Non-Compliance Orders

On January 26, 2016, the Canadian Human Rights Tribunal (CHRT) released a ruling (2016 CHRT 2) that found Canada discriminates against First Nations children by providing less child welfare funding to help keep them safe and by not implementing Jordan's Principle to give them the services they need, when they need them. The CHRT ordered Canada to immediately stop the discrimination and to fully implement Jordan's Principle. Since the initial ruling, the CHRT has had to issue additional orders to Canada. 

 

2016 CHRT 10: April 26, 2016. Order for Canada to fully implement Jordan’s Principle within two weeks (May 10, 2016). 

 

2016 CHRT 16: September 14, 2016. Order for Canada to update its policies, procedures and agreements to comply with the findings in 2016 CHRT 2 with regard to the First Nations Child and Family Services Program, 1965 Agreement and Jordan's Principle.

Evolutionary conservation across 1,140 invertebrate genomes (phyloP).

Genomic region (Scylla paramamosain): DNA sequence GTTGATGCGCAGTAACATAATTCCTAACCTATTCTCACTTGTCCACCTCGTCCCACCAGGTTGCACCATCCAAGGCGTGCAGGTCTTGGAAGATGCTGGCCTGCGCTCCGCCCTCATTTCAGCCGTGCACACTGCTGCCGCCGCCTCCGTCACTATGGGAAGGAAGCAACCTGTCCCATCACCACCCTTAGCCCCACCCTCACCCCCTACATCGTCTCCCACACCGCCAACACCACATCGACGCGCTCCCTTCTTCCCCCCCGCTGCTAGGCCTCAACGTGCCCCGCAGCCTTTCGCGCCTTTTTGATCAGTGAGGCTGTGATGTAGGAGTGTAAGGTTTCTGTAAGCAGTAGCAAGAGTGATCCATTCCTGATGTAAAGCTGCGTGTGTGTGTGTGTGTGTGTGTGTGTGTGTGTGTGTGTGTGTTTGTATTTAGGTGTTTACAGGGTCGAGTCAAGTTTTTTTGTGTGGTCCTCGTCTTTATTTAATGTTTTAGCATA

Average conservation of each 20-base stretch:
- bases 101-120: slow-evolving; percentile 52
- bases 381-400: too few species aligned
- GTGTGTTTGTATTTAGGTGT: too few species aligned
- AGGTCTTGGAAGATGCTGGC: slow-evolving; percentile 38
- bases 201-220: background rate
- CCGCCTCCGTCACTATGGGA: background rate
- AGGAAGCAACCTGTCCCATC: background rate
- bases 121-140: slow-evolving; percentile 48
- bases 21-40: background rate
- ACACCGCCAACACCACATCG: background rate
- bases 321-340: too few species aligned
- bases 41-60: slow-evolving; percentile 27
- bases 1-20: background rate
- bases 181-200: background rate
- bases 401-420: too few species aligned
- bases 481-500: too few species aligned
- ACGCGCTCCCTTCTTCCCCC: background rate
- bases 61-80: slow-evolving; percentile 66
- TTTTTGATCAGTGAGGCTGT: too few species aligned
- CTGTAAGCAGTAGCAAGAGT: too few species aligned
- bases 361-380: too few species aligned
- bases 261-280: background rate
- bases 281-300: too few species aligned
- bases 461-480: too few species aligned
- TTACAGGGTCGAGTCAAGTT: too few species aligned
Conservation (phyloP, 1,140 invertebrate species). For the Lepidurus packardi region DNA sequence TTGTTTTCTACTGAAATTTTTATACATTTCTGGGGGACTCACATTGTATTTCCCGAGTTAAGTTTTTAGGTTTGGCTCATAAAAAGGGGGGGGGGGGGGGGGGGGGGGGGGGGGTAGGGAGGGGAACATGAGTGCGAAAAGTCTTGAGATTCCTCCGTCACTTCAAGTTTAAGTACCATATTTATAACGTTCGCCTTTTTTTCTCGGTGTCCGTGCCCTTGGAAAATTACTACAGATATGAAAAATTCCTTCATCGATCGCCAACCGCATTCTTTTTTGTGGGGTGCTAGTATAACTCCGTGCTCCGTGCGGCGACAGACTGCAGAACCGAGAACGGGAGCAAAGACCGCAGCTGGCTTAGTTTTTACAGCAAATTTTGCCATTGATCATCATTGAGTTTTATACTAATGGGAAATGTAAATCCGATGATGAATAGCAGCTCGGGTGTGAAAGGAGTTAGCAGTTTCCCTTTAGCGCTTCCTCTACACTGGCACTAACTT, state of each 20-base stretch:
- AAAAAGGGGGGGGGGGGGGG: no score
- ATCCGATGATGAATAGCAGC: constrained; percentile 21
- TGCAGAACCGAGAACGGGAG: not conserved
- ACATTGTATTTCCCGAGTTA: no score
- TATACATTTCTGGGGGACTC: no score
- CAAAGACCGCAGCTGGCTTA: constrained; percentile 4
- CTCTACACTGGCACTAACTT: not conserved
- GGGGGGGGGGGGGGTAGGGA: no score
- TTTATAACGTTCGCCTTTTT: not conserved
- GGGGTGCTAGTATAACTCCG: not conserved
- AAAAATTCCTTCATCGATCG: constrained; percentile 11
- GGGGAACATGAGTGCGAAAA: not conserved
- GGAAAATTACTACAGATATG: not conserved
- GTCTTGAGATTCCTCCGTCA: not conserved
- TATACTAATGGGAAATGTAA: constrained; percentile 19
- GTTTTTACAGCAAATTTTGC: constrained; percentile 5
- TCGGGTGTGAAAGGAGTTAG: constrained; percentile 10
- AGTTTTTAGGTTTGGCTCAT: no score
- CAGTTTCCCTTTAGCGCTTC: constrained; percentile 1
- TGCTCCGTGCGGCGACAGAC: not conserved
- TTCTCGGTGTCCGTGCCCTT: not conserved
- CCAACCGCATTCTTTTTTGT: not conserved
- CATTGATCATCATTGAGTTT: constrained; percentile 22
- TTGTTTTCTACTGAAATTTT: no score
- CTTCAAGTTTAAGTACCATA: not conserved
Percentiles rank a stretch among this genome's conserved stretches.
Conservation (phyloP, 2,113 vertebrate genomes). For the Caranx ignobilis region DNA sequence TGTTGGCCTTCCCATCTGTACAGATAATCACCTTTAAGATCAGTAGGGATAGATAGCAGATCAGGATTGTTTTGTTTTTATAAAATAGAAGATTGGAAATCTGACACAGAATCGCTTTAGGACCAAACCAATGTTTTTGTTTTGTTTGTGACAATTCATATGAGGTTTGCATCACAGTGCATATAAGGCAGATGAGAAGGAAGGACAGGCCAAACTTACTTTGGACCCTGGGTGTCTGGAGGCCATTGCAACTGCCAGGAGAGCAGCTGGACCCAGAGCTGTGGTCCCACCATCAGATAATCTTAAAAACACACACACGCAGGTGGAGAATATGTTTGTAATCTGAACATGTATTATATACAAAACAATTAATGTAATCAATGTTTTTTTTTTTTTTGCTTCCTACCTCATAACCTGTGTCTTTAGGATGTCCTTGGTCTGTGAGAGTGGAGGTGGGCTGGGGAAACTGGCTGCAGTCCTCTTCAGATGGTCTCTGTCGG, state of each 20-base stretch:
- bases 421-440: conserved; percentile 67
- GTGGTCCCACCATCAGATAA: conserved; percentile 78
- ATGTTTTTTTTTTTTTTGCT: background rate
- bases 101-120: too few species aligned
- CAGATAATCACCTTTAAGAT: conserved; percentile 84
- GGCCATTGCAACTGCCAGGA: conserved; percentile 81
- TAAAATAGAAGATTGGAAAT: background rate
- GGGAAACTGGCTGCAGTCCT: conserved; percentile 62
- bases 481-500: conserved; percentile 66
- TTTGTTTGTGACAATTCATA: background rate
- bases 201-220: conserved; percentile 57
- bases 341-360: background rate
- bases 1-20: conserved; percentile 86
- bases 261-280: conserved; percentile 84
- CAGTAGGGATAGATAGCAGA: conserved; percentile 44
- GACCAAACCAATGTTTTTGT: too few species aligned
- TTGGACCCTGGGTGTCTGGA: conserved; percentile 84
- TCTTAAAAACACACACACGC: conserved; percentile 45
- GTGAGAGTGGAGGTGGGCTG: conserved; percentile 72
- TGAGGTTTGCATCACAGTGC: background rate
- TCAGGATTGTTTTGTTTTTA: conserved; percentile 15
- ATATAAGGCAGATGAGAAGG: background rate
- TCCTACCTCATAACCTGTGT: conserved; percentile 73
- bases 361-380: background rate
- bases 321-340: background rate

2017 CHRT 7: March 29, 2017. Order moving forward Nishnawbe Aski Nation's motion for immediate relief including the Choose Life initiative.

 

2017 CHRT 14: May 26, 2017. Order regarding immediate relief for Jordan's Principle.

 

2017 CHRT 35: November 2, 2019. Order to amend 2017 CHRT 14 following Canada's judicial review of certain aspects.

 

2018 CHRT 4: February 1, 2018. Order for Canada to undertake a cost analysis First Nations Child and Family Services Program and 1965 Agreement; and, Canada to fund prevention/least disruptive measures on actuals.

 

2019 CHRT 1: January 7, 2019. Order for Canada to pay the complainants and the Chiefs of Ontario for compensation for knowingly failing to disclose 90,000 highly-relevant documents to the complaint and for failing to advise the CHRT and the parties at the earliest opportunity.

 

2019 CHRT 7: February 21, 2019. Order for non-status First Nations children recognized by their Nation in urgent situations to be covered under Jordan's Principle until the evidence has been heard regarding the definition of a First Nations. 

 

2019 CHRT 39: September 6, 2019. Order for Canada to pay maximum compensation ($40,000) for First Nations children and their families who were negatively impacted by Canada's discriminatory practices.

 

To read more about the case and to read other documents, visit the I am a Witness timeline